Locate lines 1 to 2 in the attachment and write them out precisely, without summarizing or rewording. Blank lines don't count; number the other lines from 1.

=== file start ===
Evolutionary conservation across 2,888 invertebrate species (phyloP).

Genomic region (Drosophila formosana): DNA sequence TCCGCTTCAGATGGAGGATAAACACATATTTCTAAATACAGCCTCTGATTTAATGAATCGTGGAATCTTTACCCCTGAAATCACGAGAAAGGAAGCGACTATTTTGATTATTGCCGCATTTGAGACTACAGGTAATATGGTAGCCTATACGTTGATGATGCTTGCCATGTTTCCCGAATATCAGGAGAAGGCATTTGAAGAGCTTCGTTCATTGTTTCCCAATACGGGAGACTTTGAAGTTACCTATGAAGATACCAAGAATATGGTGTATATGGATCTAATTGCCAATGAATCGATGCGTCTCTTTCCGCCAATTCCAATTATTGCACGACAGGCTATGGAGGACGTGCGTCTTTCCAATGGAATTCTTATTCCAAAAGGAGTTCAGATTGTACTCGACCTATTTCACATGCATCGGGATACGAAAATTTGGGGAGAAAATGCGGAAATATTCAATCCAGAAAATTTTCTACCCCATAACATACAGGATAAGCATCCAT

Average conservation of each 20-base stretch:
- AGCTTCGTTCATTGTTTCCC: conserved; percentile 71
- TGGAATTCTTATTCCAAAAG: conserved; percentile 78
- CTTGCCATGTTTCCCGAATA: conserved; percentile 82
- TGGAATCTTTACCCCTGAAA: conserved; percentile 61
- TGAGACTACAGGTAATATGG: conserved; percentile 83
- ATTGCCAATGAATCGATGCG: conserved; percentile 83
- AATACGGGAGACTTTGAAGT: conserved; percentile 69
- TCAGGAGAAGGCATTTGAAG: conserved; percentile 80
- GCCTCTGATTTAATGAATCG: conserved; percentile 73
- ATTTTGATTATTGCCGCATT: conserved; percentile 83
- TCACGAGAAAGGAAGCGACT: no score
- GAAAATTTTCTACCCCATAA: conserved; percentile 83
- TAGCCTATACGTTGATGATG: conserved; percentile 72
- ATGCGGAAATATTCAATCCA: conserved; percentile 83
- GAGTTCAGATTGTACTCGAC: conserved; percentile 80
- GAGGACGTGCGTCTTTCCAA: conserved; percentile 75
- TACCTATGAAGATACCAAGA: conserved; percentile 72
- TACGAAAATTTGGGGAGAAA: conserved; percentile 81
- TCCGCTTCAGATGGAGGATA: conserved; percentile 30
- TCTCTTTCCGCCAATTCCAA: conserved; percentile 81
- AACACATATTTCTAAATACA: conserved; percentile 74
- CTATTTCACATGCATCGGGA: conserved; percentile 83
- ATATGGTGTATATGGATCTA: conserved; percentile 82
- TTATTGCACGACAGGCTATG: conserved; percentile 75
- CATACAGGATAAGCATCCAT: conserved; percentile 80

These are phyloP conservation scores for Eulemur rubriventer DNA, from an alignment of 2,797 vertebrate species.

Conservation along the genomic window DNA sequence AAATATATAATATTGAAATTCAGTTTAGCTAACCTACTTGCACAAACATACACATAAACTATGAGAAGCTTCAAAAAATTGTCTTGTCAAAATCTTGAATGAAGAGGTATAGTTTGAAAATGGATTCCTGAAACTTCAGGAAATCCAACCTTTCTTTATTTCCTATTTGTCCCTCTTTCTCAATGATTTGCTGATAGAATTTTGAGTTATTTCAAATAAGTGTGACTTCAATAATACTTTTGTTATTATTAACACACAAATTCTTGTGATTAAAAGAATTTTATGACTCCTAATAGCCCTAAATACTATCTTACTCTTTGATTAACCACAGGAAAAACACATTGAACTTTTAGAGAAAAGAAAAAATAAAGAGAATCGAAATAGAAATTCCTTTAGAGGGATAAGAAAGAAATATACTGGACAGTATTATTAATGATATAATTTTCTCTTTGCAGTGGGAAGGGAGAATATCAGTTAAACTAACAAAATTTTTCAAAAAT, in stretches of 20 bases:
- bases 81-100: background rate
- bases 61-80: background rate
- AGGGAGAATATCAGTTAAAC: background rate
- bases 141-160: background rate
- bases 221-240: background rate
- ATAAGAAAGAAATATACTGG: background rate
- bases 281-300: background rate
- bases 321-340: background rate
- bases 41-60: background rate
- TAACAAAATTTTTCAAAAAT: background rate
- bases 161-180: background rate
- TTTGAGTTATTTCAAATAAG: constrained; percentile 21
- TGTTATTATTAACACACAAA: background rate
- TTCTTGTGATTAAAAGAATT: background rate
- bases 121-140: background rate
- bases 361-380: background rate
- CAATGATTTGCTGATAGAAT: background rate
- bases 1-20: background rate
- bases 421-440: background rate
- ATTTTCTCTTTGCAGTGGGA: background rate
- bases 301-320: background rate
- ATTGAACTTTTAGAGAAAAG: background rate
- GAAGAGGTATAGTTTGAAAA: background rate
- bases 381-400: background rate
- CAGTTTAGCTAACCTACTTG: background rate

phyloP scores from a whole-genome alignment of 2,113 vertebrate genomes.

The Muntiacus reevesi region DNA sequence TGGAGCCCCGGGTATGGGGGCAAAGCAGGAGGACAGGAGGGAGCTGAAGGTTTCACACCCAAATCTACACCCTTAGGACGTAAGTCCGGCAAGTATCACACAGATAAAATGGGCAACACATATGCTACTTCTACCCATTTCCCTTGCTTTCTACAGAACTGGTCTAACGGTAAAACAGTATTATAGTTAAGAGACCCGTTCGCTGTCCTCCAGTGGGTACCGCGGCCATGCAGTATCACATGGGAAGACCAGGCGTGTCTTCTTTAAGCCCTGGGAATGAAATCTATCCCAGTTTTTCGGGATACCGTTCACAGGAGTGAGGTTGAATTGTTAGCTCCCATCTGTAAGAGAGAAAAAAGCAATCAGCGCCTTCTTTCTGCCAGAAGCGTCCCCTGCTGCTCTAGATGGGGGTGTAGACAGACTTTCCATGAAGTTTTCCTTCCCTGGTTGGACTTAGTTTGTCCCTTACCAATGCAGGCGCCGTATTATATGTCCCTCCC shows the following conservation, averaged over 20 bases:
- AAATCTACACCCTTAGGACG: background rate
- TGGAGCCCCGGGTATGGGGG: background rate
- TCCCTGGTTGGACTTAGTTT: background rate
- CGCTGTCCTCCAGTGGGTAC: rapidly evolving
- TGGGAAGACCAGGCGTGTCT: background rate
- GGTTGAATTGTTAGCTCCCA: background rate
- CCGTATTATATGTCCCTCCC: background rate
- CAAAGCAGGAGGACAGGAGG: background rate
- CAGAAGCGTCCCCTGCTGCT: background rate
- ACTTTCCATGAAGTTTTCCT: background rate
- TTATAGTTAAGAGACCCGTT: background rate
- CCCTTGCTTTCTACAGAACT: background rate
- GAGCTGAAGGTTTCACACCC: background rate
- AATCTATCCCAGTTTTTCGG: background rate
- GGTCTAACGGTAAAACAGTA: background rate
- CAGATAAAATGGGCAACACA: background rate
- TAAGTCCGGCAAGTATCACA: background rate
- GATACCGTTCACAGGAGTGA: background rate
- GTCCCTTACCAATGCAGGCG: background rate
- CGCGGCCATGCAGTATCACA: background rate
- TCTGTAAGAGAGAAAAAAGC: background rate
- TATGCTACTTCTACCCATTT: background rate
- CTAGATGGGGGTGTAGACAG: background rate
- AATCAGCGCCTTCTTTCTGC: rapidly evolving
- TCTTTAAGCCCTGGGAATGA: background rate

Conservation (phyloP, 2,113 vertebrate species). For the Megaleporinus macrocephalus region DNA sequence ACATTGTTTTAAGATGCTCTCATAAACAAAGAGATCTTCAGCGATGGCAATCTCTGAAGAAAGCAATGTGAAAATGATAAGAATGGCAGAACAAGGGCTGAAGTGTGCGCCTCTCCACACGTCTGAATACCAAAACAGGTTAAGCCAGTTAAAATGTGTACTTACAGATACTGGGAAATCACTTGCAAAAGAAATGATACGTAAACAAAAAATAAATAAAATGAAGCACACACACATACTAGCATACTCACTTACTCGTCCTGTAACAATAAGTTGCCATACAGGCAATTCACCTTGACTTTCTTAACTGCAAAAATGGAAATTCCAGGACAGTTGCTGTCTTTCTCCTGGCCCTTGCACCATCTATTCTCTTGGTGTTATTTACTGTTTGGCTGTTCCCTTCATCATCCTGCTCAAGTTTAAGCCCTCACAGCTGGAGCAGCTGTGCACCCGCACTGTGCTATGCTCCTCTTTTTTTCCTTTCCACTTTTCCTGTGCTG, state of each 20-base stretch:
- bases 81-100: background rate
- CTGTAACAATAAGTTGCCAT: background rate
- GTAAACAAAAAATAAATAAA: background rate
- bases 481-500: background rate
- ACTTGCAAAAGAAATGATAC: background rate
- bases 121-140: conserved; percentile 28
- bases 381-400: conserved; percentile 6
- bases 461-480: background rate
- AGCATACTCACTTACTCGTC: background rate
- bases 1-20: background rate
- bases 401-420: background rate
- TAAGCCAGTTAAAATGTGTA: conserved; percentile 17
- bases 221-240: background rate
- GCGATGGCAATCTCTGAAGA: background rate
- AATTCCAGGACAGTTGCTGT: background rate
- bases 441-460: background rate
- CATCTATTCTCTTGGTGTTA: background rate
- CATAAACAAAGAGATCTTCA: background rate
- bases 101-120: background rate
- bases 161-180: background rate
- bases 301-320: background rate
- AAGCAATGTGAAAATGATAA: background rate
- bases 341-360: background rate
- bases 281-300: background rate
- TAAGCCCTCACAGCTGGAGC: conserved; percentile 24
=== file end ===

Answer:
Evolutionary conservation across 2,888 invertebrate species (phyloP).

Genomic region (Drosophila formosana): DNA sequence TCCGCTTCAGATGGAGGATAAACACATATTTCTAAATACAGCCTCTGATTTAATGAATCGTGGAATCTTTACCCCTGAAATCACGAGAAAGGAAGCGACTATTTTGATTATTGCCGCATTTGAGACTACAGGTAATATGGTAGCCTATACGTTGATGATGCTTGCCATGTTTCCCGAATATCAGGAGAAGGCATTTGAAGAGCTTCGTTCATTGTTTCCCAATACGGGAGACTTTGAAGTTACCTATGAAGATACCAAGAATATGGTGTATATGGATCTAATTGCCAATGAATCGATGCGTCTCTTTCCGCCAATTCCAATTATTGCACGACAGGCTATGGAGGACGTGCGTCTTTCCAATGGAATTCTTATTCCAAAAGGAGTTCAGATTGTACTCGACCTATTTCACATGCATCGGGATACGAAAATTTGGGGAGAAAATGCGGAAATATTCAATCCAGAAAATTTTCTACCCCATAACATACAGGATAAGCATCCAT